I didnt go, but I saw a review the KC Star other day... [www.kansascity.com
Concert ReviewIan McLagan offers a lively career retrospective
By BILL BROWNLEE
Special to The KC Star
Midway through his lively performance Saturday at Danny's Bar & Grill in Lenexa, Ian McLagan was startled when he noticed the live video projection behind the stage. Jon Notarthomas, McLagan's sole accompanist, attempted to explain the concept to the diminutive rock and roll veteran.
"They have smaller scale version of you on the wall," Notarthomas said.
"That's hardly possible," McLagan exclaimed.
McLagan, 68, may be small in stature, but he demonstrated why he's a musical giant for a meager but appreciative audience of about 50. A richly detailed story about how he joined the Small Faces in 1965 was one of many ingratiating tales McLagan related. Upon his first meeting with his similarly-sized band mates, McLagan said he realized that "I'd just found my brothers." The London-based band quickly evolved from a slight pop act into worthy rivals of the Who.
McLagan chose to perform only one song by the Small Faces, the ebullient ditty "Get Yourself Together." Following a few changes in personnel, the band was renamed the Faces in 1969. The four Faces selections revived by McLagan served as vital reminders of the band's short-lived brilliance. The randy "You're So Rude" recalled the Faces' rambunctious sensibility. Tender readings of the emotionally wrenching "Debris" and the bittersweet "Glad and Sorry" had a few longtime fans fighting back tears.
Following the dissolution of the Faces, McLagan worked as a session musician and launched an inconspicuous solo career. A few of McLagan's recent songs were just as powerful as his more heralded work. He described the stunning "A Little Black Number," the lament of a young widow, as "dark but well-intentioned." "Hello Old Friend" combined the charm associated with British music halls with the boozy barroom swagger that permeates much of his work.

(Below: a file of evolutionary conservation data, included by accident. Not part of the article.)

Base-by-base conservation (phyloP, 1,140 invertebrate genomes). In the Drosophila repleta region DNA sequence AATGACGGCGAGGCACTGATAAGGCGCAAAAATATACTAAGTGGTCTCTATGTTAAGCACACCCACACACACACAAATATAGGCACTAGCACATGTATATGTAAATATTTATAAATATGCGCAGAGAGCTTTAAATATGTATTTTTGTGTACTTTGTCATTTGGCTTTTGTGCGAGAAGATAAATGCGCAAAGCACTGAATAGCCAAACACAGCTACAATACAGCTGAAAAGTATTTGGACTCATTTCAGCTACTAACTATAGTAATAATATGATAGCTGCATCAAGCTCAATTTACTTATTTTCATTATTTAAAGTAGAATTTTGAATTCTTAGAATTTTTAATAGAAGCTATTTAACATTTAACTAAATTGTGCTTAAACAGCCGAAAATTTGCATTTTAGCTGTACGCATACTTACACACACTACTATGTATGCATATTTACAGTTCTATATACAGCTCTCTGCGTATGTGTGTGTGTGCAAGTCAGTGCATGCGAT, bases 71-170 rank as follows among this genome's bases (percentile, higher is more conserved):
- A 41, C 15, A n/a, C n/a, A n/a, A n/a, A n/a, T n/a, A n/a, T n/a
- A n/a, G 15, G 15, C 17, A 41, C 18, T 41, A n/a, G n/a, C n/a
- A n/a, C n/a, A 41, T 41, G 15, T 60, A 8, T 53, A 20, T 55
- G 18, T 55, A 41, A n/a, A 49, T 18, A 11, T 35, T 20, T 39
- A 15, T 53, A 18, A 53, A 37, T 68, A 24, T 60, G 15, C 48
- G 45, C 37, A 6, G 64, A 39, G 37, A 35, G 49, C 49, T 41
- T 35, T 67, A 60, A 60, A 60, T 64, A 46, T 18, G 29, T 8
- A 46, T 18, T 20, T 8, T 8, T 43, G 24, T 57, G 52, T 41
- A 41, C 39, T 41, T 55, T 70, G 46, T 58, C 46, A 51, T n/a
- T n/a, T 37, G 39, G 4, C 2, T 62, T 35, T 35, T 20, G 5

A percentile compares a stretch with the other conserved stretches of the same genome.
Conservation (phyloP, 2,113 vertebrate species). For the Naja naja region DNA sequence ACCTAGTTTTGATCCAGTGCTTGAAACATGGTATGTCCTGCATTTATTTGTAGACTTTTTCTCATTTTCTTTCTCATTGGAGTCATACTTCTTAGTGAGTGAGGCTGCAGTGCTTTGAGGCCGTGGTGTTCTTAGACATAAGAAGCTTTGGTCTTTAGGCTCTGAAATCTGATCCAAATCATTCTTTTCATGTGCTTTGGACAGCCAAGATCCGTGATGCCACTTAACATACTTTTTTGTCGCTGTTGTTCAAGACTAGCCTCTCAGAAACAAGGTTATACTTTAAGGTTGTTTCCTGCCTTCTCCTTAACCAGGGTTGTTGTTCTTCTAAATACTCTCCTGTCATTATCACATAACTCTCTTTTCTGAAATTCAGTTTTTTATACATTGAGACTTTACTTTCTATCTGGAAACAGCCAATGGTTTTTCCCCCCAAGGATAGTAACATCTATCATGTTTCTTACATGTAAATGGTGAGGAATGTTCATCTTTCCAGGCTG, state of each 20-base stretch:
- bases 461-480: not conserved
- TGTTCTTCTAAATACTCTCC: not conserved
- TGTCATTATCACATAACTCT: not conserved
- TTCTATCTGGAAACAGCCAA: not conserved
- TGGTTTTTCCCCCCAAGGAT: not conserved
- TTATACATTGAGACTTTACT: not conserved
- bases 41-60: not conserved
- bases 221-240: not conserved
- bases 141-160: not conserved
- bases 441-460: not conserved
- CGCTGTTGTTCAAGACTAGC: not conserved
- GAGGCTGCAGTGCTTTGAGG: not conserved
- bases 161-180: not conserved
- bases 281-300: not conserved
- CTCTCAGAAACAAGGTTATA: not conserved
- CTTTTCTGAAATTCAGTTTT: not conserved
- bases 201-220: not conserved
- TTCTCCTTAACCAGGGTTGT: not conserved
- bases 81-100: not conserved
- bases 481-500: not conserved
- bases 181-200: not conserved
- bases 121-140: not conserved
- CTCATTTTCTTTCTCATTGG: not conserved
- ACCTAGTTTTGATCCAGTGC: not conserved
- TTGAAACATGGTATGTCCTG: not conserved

The song exposed the slight deterioration of McLagan's vocal range. He sang with an ingratiating and remarkably expressive rasp. Complemented by Notarthomas' contributions on bass and guitar, McLagan's keyboard work remained impressive. His blues-based playing reflected his wry wit. He joked about his insistence on loading the set list with unfamiliar material — "here's another one you won't know"— before playing a new song during his one-hour-and-forty-minute appearance.
Steve Marriott, the powerhouse vocalist for the Small Faces, died in 1991. Rod Stewart of the Faces has recast himself as a crooner. Yet even for an audience of 50, McLagan remains fiercely determined to performing the rock and roll he so clearly loves with steadfast exuberance.
APPROXIMATE SET LIST
Hello Old Friend, It's Been a Long Time, Little Girl, A Little Black Number, Warm Rain, Never Say Never, I'm Your Baby Now, Mean Old World, Get Yourself Together, Trapped, Don't Say Nothing, We've Got Nothing In Common, Sha La La La, An Innocent Man, Glad and Sorry, I Will Follow, Debris, You're So Rude, Cindy Incidentally
full story [www.kansascity.com